Advanced Search
MyIDEAS: Login to save this paper or follow this series

A modeling framework for the analysis of biomass production in a land constrained economy – the example of Austria

Contents:

Author Info

  • Bernhard Stürmer

    ()
    (Institute for Sustainable Economic Development, Department of Economics and Social Sciences, University of Natural Resources and Applied Life Sciences, Vienna)

  • Johannes Schmidt

    ()
    (Institute for Sustainable Economic Development, Department of Economics and Social Sciences, University of Natural Resources and Applied Life Sciences, Vienna)

  • Erwin Schmid

    ()
    (Institute for Sustainable Economic Development, Department of Economics and Social Sciences, University of Natural Resources and Applied Life Sciences, Vienna)

  • Franz Sinabell

    ()
    (Austrian Institute of Economic Research)

Abstract

Ambitious renewable energy targets have been implemented in the EU that can only be attained if further measures are taken to boost biomass production for energy uses on agricultural land. The aim of this discussion paper is to explore consequences for land use and environment if biomass production will be expanded for non-food purposes in Austria. We assess the bio-physical and economic production potentials of energy crops and explore the trade-offs between bioenergy and food production on arable lands in Austria. In a policy experiment, we analyze how costly it is to expand domestic non-food biomass production by employing an integrated modeling framework using an elaborated set of bio-physical and economic data. The results indicate that an expansion of biomass production for first and second generation biofuels would imply significant adjustment costs for the agricultural sector. Furthermore, increasing feedstock production would have significant impacts on land use and fertilizer intensity levels. The economic analysis considers differences of regions and site conditions, which lead to higher opportunity costs, and hence, higher feedstock costs as assumed in previous studies. Subsidizing domestic biomass production likely leads to rising regional food and feed prices as well as factor prices (e.g. land renting) in a land constrained economy.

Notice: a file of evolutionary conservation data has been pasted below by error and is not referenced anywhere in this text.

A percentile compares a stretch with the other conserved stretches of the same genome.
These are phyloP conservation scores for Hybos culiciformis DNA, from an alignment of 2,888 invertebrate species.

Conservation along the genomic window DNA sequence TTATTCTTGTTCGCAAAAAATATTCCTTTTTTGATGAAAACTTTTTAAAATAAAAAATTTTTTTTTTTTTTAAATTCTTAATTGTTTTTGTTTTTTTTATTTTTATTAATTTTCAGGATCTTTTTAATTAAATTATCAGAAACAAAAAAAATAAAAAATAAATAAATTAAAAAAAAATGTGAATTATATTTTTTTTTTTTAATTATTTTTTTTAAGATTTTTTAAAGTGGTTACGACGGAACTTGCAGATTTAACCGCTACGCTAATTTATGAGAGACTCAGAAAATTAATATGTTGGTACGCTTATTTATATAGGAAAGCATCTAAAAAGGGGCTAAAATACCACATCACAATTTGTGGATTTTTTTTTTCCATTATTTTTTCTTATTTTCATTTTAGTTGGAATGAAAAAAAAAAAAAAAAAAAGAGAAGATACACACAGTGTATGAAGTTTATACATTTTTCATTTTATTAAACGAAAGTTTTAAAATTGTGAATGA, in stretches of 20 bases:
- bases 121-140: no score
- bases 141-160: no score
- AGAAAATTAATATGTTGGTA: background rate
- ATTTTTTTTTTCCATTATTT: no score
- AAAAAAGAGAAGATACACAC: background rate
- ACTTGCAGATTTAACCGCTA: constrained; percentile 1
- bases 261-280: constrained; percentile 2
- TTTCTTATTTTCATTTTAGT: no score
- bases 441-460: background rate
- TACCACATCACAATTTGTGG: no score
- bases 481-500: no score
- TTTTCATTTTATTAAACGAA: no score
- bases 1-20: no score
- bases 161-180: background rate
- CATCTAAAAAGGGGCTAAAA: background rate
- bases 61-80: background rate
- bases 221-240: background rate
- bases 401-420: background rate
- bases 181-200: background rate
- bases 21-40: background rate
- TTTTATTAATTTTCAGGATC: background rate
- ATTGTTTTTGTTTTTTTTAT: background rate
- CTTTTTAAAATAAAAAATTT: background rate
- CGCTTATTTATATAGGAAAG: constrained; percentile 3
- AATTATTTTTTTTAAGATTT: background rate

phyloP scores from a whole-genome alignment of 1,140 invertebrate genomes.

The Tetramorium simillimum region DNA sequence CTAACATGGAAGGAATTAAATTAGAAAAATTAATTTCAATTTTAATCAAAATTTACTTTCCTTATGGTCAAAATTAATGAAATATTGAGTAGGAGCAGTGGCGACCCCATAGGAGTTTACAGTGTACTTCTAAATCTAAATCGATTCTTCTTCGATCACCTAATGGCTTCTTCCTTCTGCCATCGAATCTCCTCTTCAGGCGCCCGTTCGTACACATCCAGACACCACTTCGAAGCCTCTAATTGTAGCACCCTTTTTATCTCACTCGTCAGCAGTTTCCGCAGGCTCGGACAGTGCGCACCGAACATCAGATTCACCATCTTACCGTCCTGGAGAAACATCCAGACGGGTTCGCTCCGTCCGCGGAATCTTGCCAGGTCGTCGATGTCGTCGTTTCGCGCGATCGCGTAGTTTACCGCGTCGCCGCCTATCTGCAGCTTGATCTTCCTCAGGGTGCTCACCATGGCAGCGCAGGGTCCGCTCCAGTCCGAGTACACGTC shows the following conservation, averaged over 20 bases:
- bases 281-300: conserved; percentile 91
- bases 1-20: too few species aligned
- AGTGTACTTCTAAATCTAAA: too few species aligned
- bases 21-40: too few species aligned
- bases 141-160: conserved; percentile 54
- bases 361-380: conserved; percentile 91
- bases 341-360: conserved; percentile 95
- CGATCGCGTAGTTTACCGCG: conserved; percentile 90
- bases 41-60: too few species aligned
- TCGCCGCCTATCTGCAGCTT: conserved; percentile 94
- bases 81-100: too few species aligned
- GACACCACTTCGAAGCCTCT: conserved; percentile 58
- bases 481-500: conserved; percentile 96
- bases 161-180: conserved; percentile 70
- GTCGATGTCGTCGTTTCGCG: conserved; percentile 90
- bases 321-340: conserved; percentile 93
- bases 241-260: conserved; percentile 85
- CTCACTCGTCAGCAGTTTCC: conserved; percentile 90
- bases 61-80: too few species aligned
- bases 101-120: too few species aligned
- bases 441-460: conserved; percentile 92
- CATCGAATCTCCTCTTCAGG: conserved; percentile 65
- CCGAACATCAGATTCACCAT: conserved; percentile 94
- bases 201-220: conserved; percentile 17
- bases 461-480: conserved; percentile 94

Download Info

If you experience problems downloading a file, check if you have the proper application to view it first. In case of further problems read the IDEAS help page. Note that these files are not on the IDEAS site. Please be patient as the files may be large.
File URL: ftp://ftp.boku.ac.at/pub/repecftpg/repecftp/RePEc/sed/wpaper/512011.pdf
Download Restriction: no

Bibliographic Info

Paper provided by Institute for Sustainable Economic Development, Department of Economics and Social Sciences, University of Natural Resources and Life Sciences, Vienna in its series Working Papers with number 512011.

as in new window
Length: 22 pages
Date of creation: May 2011
Date of revision:
Handle: RePEc:sed:wpaper:512011

Contact details of provider:
Postal: Gregor-Mendel Straße 33, A-1180 Wien
Phone: +43 1 47654 3670
Fax: +43 1 47654 3692
Web page: http://www.wiso.boku.ac.at/
More information through EDIRC

Related research

Keywords: land use competition; bioenergy; non-food and food crops; integrated modeling;

Find related papers by JEL classification: